Jane Covernton reads her poetry, with her new herb book, visible to her right.

From poetry and prose, to self-published work and books of international acclaim, this two-day literary event celebrated the voices of independent publishers and the power of meeting and hearing authors in person – fresh and first-hand storytelling, rather than just reading a tale on a screen. Besides locals and friends, we had visitors from California and Seattle. Collectively, we sold 92 books over two days, from display tables available from 10 a.m. to 6 p.m.

Thanks, Jane, for all of your hard work in organizing and setting up such a successful event. Since writing can often be a lonely pursuit, it was wonderful to connect with other scribes and share our written words with others.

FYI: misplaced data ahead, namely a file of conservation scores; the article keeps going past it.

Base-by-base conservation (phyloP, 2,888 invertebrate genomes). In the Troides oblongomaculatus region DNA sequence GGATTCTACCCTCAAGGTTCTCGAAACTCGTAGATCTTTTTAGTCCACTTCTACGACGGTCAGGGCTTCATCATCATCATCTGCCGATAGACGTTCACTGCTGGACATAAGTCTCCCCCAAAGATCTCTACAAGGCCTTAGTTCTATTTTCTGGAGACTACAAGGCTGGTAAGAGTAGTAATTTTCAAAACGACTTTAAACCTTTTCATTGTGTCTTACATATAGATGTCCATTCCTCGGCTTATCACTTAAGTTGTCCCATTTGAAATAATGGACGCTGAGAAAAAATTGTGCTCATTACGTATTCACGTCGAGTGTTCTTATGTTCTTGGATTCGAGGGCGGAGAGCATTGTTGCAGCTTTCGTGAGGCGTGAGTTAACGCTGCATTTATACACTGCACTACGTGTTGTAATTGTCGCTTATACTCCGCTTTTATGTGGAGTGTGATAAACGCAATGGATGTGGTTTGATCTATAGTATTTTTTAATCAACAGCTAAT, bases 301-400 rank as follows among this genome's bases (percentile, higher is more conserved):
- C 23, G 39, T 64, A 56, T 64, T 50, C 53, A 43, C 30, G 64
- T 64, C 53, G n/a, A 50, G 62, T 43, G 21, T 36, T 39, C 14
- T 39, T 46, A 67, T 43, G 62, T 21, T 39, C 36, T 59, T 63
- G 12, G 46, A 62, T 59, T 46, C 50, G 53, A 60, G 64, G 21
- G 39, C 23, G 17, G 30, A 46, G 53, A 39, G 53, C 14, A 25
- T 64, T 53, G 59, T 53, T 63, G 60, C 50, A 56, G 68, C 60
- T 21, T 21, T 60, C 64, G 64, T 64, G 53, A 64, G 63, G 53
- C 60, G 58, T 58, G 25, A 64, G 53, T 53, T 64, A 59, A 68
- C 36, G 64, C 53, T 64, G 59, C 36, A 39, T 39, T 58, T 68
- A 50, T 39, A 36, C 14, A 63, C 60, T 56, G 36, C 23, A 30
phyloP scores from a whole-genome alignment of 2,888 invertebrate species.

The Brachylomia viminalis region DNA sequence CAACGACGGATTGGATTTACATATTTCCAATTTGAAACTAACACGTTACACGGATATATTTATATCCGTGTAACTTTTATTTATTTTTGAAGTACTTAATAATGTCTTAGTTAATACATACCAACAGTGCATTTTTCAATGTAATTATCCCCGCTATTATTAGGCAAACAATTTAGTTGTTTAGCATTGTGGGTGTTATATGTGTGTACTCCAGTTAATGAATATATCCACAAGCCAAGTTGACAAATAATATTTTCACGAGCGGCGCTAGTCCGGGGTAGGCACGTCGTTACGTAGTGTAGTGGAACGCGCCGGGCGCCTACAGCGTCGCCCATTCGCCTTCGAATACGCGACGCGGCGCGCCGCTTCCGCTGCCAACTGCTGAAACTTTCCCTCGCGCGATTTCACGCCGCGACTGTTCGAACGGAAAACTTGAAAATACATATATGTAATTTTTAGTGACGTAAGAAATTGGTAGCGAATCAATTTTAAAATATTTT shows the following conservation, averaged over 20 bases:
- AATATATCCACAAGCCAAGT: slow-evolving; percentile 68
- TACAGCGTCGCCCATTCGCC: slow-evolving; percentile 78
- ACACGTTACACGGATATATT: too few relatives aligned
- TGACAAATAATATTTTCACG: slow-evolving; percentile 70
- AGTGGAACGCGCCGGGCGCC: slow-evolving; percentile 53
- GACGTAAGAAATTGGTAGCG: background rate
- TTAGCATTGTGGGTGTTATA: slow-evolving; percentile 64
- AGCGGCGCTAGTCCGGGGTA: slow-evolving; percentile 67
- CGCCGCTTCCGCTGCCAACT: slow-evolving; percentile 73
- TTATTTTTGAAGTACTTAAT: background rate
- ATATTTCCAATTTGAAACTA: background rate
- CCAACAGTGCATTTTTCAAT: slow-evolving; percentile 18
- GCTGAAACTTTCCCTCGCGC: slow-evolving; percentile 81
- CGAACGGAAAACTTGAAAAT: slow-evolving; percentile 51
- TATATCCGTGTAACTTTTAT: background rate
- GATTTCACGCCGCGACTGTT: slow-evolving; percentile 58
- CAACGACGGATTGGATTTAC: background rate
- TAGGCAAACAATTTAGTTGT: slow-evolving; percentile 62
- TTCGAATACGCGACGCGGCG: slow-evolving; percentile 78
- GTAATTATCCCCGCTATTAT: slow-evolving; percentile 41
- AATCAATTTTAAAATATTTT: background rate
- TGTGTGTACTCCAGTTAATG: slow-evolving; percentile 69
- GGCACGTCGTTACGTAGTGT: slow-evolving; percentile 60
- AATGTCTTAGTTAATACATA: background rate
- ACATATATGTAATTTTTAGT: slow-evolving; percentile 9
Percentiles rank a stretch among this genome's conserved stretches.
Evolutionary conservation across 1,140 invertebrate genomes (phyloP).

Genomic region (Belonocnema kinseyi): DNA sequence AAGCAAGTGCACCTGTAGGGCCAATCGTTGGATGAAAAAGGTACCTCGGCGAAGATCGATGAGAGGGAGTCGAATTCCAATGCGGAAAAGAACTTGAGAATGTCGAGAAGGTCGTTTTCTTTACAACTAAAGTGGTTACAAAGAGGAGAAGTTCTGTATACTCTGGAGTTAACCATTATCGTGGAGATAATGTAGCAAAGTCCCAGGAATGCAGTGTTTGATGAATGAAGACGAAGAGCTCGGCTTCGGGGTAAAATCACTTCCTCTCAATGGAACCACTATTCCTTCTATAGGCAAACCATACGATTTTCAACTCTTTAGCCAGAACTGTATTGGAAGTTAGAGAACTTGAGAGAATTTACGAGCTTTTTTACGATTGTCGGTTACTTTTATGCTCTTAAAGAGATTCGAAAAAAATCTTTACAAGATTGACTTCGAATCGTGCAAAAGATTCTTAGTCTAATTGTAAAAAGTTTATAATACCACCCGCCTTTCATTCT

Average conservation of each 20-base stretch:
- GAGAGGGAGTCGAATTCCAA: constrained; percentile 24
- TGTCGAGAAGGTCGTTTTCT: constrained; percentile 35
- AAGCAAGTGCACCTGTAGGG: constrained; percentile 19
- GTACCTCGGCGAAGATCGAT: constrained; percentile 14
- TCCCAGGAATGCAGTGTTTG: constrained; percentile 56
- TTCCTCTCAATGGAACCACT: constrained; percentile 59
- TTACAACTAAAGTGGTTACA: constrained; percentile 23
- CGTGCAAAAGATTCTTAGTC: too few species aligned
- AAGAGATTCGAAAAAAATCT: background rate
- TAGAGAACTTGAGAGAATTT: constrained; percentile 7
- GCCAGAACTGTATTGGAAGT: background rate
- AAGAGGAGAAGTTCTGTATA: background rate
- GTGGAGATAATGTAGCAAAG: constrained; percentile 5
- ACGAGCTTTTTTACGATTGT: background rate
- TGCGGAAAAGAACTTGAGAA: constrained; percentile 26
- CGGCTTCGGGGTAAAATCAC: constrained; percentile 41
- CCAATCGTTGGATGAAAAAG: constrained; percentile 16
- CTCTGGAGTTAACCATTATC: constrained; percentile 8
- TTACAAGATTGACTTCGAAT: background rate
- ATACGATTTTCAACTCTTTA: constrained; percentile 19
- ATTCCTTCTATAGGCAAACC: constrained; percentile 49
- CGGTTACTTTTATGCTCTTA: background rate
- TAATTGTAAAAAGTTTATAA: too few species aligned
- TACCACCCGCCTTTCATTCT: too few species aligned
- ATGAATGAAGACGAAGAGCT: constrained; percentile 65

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October 29, 2011 at 4:29 pm Comment (1)

Spirituality on the job: How does it shift upon retirement?

When many people think of the word “spirituality,” they assume that it must be something related to God or religion, perhaps a force that produced tension or disbelief for them as kids. Maybe that view persists even now as adults.


Today, people use that term in a myriad of ways that move far beyond a deist interpretation. I like the definition I heard this week while attending a monthly luncheon in downtown Vancouver at the Adler School of Professional Psychology.


“Spirituality is a state or experience that can provide individuals with direction or meaning, or provide feelings of understanding, support, inner wholeness, or connectedness,” said Andrew Mackey and Shae Hadden, during their presentation Aging, Retirement, and Spirituality at Work, offered by the Workplace Centre for Spiritual and Ethical Development. (Full disclosure: I’m on the board of the Workplace Centre.) Both are founders of the organization O2E Older to Elder.